Rather than commandeering a vehicle and taking it out of the team pool, I get a ride to the Upper Falls trailhead with Lorie MacGraw, who is always willing to help out in this way. The trailhead is several miles from the campground so I take along a mountain bike to ride back to camp. The beauty of this plan is not that I get to mix up activities but that I'm going to the "Upper" Falls, meaning my ride back to camp will be mostly downhill.
To get to Upper Falls requires that I hike a mile and a half down a steep sandstone slope to the stream at the bottom then skirmish upstream to the falls. The trail is terrible, meaning non-existant most of the way down and all the way upstream to the falls. Arriving at the stream I get frustrated looking for the trail, which I doubt exists -- there's not much room in the canyon to put a trail -- so I walk in the stream to the falls.
I don't stay long, not because I'm impatient but because the Upper Falls does not have the allure of the Lower and it is heavily vegetated and steamy. It's not nice when I'm there, and the pool is mossy and uninviting.
Scrambling out of the streambank, I encountered a couple who asked for directions. They went downstream rather than up so putting them on course was a matter of pointing.

It's hard for me to imagine why anybody would call a land feature a "hogs' back" but that's just me. My mountain bike liked the Hogsback, and so did I. Imagine a paved road running along the skinny back of, well, a hog the size of Mt. Rushmore and you'll get a weird picture. But take away the hog and keep the highway, and then imagine sandstone slopes and amazing washes where the hog was and you'll get a decent picture of the thrill of this road.
You know how they say that if you look at something you're likely to walk or drive right into it? Well, don't look over the edge, on either side, if you follow your look. It's a long way down.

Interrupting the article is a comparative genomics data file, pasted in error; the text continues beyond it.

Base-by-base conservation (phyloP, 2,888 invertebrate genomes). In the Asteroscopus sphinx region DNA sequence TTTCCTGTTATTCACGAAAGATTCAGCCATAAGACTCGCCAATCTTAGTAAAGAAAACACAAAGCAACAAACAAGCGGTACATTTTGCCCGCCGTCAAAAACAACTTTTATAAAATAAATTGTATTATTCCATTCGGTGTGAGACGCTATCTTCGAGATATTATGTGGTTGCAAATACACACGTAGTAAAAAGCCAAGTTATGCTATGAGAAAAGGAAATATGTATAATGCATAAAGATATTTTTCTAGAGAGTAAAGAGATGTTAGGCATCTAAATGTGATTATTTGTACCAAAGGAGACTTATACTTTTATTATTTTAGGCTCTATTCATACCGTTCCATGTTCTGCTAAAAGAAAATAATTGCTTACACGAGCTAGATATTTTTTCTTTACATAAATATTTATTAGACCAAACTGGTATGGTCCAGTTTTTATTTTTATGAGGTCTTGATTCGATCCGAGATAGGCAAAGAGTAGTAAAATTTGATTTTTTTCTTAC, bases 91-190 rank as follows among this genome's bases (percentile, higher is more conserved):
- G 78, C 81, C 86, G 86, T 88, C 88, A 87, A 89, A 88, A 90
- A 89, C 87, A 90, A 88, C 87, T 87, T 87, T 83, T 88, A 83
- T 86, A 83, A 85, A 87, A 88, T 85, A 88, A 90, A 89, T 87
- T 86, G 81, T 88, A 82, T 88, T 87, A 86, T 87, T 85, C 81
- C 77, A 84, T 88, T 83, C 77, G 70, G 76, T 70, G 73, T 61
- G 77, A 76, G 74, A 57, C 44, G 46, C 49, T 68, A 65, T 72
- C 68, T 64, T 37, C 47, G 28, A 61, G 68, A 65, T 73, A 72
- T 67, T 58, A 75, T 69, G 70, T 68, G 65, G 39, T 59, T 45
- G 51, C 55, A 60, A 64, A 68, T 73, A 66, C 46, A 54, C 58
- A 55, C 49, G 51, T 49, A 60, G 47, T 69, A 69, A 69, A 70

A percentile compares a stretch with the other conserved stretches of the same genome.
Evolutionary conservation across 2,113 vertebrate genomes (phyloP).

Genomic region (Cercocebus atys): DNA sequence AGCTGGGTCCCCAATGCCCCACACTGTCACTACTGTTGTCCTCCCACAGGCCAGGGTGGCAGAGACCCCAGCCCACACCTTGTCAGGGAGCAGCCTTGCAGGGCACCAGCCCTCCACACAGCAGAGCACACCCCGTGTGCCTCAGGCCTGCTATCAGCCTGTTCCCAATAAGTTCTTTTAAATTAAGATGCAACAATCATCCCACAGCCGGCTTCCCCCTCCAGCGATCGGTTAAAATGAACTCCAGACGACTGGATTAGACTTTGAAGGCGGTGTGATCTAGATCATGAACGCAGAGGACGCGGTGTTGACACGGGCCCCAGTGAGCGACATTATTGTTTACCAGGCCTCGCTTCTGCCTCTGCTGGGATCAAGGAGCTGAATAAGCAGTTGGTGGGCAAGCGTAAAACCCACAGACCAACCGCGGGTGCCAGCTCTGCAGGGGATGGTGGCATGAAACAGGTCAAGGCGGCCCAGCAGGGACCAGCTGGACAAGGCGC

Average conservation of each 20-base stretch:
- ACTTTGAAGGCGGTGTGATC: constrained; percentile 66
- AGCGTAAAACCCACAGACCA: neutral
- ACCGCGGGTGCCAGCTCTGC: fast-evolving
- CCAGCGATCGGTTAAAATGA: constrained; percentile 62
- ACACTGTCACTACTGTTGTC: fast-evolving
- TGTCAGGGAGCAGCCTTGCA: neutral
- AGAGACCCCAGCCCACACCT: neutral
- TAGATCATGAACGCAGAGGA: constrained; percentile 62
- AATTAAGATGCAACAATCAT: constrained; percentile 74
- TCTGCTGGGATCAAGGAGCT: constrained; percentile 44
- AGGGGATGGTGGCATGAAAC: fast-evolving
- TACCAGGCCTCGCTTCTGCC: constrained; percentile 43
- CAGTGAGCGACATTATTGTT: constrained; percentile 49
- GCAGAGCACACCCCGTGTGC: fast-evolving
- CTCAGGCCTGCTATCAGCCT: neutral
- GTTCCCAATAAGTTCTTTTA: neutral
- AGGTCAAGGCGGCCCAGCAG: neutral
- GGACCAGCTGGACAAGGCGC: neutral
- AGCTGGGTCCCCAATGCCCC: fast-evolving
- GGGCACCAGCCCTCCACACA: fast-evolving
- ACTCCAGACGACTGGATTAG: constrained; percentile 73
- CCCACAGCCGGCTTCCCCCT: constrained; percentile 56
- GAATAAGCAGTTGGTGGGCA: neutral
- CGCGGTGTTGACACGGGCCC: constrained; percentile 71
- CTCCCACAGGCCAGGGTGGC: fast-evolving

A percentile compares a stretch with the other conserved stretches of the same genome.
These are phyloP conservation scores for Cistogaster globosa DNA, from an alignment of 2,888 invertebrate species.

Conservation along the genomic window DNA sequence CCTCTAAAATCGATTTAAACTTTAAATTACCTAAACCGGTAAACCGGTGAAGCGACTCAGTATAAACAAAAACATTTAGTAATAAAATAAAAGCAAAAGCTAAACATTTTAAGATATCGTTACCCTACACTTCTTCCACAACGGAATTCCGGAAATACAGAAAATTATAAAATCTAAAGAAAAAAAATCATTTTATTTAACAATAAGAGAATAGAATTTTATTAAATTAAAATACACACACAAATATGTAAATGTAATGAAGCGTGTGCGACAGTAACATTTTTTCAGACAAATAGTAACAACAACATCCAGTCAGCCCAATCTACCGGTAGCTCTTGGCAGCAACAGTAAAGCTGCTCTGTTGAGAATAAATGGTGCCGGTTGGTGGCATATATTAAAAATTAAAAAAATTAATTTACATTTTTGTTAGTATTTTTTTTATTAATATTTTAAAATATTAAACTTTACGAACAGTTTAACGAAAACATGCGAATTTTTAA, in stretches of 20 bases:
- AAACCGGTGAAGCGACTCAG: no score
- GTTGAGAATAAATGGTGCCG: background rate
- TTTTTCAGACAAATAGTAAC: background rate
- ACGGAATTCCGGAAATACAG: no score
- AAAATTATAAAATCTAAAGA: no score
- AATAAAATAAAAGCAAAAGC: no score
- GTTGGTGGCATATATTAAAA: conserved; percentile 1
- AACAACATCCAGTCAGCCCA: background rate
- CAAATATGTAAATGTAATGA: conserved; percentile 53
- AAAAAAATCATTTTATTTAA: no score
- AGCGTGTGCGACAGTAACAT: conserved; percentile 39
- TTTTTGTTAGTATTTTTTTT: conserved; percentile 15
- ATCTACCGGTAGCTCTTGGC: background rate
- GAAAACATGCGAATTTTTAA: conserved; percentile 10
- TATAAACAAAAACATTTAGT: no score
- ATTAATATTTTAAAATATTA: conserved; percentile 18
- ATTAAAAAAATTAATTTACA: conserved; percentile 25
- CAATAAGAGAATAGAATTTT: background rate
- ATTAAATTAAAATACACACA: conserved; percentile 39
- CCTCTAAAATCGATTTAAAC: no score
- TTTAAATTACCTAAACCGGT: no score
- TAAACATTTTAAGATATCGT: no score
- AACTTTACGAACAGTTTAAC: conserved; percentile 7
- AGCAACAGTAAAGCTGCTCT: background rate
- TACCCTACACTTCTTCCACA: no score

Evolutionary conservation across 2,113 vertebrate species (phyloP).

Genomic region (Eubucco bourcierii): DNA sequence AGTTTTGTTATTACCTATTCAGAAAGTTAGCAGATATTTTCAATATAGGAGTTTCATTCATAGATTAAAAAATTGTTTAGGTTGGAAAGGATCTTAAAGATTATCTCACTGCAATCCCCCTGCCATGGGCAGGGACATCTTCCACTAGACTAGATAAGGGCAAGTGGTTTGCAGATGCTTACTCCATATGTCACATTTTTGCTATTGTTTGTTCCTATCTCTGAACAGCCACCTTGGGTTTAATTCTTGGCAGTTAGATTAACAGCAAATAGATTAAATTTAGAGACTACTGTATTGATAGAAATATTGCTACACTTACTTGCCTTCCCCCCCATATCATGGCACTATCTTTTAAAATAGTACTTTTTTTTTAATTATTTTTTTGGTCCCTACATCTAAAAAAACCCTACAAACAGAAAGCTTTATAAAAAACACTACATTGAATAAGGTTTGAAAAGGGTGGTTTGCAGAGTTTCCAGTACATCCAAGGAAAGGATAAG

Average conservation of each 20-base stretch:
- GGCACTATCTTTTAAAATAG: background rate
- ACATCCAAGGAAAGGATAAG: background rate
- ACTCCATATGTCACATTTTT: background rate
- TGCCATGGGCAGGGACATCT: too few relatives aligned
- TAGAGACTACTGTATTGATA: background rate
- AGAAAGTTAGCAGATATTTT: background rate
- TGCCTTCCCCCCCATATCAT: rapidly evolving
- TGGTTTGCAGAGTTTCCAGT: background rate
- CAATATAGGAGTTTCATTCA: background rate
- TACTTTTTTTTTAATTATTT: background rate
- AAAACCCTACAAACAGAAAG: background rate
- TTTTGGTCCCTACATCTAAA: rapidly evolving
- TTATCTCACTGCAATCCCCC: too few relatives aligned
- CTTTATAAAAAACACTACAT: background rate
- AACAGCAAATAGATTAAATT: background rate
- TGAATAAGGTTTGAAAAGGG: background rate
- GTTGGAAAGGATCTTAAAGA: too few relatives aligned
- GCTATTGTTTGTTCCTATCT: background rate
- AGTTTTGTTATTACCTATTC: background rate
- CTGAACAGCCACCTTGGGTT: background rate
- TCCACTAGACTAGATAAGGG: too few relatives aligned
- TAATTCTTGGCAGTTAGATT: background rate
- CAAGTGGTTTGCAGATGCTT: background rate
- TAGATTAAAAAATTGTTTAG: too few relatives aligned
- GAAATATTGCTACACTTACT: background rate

That's why my mountain bike and I liked the Hogsback. This pig has a long back, too, which made for a long descent to our Calf Creek campsite. Oink! Oink!
for Sunday, September 15
North South Both




•
Team: North
Robert Ashley
Sunday, September 15
Sunday, September 15, 2002. 7:00 p.m. Scaler Cabin, Forest Service, near LaBarge.

Scaler Cabin is a Forest Service restoration project, one of three in the district that can be rented by the public for $30 per night. It will sleep six in bunk beds, has propane lanterns for light, and has real hot and cold running water and an indoor bathroom with shower! The Forest Service workers had piled enough firewood near the fire ring that we will be able to enjoy a fire all evening without having to collect wood.

The cabin is located just south of Triple Divide area, from which water flows to the Pacific, Gulf of Mexico, or into the Colorado River and into the Gulf of California. The steep drop behind the cabin leads down to LaBarge Creek. North of the Triple Divide, our road followed the Grays River Valley, a naturally beautiful area. Despite the heavy dust plume of our six-vehicle caravan, the valley’s beauty was enhanced by the annual color change of the clumps of aspen trees-brilliant yellows, yellow-orange, and yellow-green. The drive probably covered 60-70 miles on the narrow, winding gravel roads, and it was exciting the entire distance.

As we turned off the main road toward the cabin, we slowed for a deeply rutted cattle guard and sighted a large black bear. He had been feeding on an Angus calf and was interrupted by our vehicles, so he was retreating up the hillside on the opposite side of the creek as we approached. We got clear shots with our cameras, but the distance was considerable, even with my long lens.
for Sunday, September 15
North South Both




•
Team: South
Julie Overbaugh
Sunday, September 15
-Day 47-Sunday-Death Hollow

Dusk is settling over Calf Creek Campground. I am sitting next to Calf Creek, listening to its gurgling clear water. It has been a relaxing and refreshing day. I was up early and made coffee. Bob was up next, then Cathy and Kay, the rest followed. The tiny RV was soon filled with folks waiting for coffee. We had grits, scrambled eggs and bacon. Sam is a great cook. I helped wash dishes and then journaled for a while. Then Cathy, Richard, Kay and I were off for an adventure. What do we do on our days off, but want to hike and drive. Go figure. We went to the town of Escalante, Utah and had lunch at the Cowboy Blues Café. Then we drove to the Death Box-Hollow Canyon, part of the Dixie National Forest. I made myself comfortable next to the stream on my lazy girl chair, which consisted of sand under my bum and a rock slab (about 40 feet tall) supporting my back and my feet in the water. I started to read Everett Ruess's story in Vagabond for Beauty. Before I knew it was naptime. After my nap, I went for a hike. The canyon was beautiful. The canyon was very deep and steep light sandstone walls. It had a stream running through it. The part I like the best is the pockets of ponderosa pine trees. There was a particular place that made me feel like I was home. It was absolutely beautiful to me. I stayed there for a short time until two backpackers and a black lab came up and interrupted my solitude.